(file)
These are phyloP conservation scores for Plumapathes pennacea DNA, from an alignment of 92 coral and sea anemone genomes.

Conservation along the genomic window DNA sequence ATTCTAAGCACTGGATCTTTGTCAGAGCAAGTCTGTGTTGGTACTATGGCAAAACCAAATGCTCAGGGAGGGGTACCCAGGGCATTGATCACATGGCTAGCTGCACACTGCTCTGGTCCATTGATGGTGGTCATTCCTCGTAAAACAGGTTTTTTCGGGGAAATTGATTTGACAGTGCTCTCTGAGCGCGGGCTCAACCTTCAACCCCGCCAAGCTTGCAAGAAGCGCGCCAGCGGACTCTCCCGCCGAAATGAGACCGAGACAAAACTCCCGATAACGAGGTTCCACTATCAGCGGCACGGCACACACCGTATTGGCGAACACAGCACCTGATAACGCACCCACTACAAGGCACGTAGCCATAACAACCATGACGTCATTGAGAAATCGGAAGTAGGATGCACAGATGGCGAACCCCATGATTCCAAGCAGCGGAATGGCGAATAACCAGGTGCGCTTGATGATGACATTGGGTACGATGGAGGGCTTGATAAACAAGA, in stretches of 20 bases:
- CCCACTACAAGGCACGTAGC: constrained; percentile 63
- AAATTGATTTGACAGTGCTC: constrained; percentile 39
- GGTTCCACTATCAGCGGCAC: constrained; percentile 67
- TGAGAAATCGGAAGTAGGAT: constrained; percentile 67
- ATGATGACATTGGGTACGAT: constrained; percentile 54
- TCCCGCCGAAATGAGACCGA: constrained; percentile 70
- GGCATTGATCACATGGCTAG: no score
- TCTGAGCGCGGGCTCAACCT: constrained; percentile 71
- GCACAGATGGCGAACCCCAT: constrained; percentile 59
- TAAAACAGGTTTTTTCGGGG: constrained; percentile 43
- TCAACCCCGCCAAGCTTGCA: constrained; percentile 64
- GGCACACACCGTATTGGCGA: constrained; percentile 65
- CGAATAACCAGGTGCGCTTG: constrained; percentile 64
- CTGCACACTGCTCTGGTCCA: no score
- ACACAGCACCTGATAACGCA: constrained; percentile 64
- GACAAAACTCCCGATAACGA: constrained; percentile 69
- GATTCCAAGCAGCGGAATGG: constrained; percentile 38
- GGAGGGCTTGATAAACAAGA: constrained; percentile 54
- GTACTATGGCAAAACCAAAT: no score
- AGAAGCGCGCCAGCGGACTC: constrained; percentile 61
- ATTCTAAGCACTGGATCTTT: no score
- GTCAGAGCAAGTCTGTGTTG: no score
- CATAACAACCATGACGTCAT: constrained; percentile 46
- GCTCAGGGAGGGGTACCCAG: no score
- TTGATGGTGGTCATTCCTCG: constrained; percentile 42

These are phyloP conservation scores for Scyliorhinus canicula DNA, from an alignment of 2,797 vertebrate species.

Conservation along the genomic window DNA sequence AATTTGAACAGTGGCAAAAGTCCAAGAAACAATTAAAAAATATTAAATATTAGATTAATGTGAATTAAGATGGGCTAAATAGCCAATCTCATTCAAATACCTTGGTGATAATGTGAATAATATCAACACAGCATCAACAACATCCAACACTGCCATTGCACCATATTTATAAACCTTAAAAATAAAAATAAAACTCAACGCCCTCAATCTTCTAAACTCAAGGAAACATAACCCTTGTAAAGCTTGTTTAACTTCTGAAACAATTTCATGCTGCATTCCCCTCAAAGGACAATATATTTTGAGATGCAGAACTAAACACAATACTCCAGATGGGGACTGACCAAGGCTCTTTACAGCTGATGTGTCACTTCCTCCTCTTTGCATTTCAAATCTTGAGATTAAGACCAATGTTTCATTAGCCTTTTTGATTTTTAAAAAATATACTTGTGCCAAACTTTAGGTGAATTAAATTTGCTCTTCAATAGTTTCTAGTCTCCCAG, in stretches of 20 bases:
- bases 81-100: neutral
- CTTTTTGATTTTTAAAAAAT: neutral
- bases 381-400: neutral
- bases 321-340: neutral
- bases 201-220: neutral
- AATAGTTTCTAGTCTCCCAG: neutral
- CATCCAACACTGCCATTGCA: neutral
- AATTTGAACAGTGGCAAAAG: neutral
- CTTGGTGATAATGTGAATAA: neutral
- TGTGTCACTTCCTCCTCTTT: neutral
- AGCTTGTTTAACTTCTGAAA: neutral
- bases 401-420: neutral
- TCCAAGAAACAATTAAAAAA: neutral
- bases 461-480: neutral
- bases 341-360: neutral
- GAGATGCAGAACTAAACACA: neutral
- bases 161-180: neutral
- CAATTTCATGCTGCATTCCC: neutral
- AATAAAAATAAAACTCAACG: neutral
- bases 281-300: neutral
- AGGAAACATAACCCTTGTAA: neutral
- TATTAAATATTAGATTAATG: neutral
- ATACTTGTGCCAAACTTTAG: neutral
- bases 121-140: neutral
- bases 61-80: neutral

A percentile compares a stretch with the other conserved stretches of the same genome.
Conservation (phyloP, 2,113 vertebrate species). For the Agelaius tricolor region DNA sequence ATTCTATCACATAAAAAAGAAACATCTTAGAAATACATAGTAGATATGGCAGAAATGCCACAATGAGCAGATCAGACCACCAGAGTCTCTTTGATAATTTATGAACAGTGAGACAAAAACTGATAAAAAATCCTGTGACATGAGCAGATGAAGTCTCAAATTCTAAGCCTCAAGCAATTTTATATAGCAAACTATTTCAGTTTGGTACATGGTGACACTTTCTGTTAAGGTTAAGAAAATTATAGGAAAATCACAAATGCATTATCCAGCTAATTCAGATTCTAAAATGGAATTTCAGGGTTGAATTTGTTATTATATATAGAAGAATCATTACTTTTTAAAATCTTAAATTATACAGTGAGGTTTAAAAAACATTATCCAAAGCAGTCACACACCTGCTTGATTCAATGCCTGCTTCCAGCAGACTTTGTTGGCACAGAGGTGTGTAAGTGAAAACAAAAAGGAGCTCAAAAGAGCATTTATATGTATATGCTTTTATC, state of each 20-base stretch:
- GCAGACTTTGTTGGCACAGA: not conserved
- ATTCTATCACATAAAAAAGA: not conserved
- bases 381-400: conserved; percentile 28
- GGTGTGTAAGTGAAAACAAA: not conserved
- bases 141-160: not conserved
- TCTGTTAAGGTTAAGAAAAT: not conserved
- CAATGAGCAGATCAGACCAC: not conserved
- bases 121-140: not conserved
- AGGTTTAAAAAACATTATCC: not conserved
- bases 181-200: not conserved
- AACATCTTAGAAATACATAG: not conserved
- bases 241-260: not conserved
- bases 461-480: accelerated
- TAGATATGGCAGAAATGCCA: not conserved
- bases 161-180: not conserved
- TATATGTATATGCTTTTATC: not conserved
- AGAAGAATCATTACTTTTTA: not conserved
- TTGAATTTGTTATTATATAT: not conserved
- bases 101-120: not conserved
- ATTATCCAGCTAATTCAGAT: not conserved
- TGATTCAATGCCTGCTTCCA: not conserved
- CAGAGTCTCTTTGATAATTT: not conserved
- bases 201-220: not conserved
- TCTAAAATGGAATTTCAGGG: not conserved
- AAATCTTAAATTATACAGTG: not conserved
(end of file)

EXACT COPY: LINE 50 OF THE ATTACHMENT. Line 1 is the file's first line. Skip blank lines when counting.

- AGGAAACATAACCCTTGTAA: neutral